Cracks are natural weaknesses in rock surfaces, formed by fracturing, uplift, and erosion. Many climbing routes follow cracks and systems of cracks because they are easier to protect with gear like cams and nuts than blank faces, which are usually protected with permanent bolts placed in drilled holes in the rock. From the very beginnings of rock climbing in the early part of the twentieth century, climbers learned to climb cracks to exploit these natural lines up cliff faces.
Climbers usually describe cracks by the appendage used to climb them, such as a hand crack, fist crack, or finger crack. Wider cracks are called off-width cracks and chimneys. Climbers refer to the width of a crack as its “size.” How you climb or jam a crack depends on its size relative to your body.
Difficulty Ratings Depend on Hand Size
The difficulty of jamming a crack depends on a climber’s finger and hand sizes. The difficulty rating of a crack climb is body dependent, usually determined by the size of a climber’s hands. A man’s hand crack is usually an off-width crack for a woman who has smaller hands. For example, Supercrack, one of the most famous crack climbs at Utah’s Indian Creek Canyon, is a ladder for anyone with big hands, while those with small hands have to use fist jams or resort to more strenuous off-width crack techniques.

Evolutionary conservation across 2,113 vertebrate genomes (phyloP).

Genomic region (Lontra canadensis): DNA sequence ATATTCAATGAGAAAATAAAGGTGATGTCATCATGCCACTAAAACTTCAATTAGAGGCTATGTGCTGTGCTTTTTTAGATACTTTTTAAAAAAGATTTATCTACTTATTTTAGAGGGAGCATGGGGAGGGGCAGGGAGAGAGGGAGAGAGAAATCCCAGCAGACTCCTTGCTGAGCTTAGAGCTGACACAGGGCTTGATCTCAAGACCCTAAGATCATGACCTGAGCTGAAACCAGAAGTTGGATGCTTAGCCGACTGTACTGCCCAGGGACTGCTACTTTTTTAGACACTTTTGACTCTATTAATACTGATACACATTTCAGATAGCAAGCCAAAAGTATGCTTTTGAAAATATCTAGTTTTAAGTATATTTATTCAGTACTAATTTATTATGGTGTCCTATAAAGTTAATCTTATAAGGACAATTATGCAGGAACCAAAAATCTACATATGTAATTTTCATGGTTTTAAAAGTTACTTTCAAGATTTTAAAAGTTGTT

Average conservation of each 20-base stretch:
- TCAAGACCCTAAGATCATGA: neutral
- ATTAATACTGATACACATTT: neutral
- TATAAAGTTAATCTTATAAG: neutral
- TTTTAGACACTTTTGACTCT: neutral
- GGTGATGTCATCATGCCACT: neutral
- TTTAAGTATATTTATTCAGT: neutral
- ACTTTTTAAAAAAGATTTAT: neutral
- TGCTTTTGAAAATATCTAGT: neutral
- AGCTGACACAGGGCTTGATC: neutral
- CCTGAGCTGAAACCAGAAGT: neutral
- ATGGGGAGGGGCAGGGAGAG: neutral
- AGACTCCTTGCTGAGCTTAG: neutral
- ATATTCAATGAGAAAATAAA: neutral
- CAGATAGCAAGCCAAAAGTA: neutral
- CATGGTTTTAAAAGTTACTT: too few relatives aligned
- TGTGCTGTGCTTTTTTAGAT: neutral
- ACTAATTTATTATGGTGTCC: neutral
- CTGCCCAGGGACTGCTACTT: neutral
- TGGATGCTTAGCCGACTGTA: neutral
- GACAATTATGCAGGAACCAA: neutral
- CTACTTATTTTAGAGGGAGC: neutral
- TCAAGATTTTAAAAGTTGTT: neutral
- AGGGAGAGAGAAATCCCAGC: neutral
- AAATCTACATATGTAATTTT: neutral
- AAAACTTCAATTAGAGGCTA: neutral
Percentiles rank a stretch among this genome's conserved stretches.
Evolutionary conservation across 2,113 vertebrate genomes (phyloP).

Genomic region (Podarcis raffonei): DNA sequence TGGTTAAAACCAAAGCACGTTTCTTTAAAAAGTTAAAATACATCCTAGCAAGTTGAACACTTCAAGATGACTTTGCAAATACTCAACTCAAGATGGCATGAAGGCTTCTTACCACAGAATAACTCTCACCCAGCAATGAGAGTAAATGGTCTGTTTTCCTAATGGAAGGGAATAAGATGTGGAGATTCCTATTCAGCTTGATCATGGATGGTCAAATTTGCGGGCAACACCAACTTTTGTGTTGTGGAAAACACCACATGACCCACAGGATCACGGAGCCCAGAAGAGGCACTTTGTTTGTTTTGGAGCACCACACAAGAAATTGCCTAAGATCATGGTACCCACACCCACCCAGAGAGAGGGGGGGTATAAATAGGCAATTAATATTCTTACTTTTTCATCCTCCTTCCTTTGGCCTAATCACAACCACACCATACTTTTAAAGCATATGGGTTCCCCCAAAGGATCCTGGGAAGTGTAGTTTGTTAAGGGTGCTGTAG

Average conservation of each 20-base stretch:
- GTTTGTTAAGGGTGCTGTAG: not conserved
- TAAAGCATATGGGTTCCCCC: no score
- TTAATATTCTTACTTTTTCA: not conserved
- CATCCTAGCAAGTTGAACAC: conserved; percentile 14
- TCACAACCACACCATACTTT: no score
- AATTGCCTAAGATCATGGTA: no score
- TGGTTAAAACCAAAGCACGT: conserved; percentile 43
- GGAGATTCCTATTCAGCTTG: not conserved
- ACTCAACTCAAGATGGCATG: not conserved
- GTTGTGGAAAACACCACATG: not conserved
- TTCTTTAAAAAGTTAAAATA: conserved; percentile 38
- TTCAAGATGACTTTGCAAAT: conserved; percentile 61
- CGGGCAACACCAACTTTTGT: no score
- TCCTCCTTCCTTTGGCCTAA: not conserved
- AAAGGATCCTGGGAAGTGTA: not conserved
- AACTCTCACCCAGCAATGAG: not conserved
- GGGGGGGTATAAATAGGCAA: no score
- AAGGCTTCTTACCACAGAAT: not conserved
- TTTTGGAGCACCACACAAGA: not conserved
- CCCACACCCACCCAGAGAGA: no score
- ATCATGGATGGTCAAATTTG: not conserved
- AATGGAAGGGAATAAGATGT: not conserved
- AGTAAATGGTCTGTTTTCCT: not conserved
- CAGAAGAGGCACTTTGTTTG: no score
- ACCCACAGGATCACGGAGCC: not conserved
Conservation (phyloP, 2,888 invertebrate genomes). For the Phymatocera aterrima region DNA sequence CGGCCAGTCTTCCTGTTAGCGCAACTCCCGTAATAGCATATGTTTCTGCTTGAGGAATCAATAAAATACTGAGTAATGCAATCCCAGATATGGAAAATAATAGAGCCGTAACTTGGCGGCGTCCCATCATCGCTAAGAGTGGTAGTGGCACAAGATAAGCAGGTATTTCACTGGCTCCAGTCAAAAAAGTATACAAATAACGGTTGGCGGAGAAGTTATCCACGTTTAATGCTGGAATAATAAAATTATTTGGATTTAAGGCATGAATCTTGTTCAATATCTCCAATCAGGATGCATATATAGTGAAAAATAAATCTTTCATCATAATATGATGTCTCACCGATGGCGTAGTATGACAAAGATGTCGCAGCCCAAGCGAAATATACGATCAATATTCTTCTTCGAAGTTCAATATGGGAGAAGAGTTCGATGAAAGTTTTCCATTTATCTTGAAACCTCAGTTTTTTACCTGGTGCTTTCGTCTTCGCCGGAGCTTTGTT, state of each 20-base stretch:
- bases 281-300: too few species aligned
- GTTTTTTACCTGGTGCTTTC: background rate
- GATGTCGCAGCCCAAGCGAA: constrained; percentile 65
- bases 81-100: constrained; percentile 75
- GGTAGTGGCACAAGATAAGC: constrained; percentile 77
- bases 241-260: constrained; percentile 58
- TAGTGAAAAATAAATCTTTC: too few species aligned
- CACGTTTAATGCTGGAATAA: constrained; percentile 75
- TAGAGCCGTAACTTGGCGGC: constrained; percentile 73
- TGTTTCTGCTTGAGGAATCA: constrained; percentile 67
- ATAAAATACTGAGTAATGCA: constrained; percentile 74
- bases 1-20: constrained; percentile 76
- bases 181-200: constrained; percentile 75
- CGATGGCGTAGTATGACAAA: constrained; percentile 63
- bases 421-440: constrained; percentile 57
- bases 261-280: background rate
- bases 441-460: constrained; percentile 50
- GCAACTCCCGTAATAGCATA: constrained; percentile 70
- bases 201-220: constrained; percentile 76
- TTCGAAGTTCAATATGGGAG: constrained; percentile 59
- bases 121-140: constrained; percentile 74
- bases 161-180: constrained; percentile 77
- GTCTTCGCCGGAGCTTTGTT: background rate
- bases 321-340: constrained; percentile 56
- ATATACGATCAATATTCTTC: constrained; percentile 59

Rating the Difficulty of Crack Climbs
When you look at the difficulty rating of a crack, don’t be fooled by the grade—it may be easier or harder for you than its accepted rating. Hand and fist cracks are usually the easiest cracks to climb. They are often rated between 5.8 and 5.10. Off-widths, even easy ones, are hard and strenuous to climb. Off-widths require a lot of technique and patience. Watch out for those 5.8 and 5.9 off-width cracks—they can feel really hard! Finger cracks are the hardest cracks to climb since they’re usually strenuous and require perfect jamming techniques. Sustained finger cracks are usually rated 5.12 and 5.13. Again remember—crack ratings depend on your hand and finger sizes.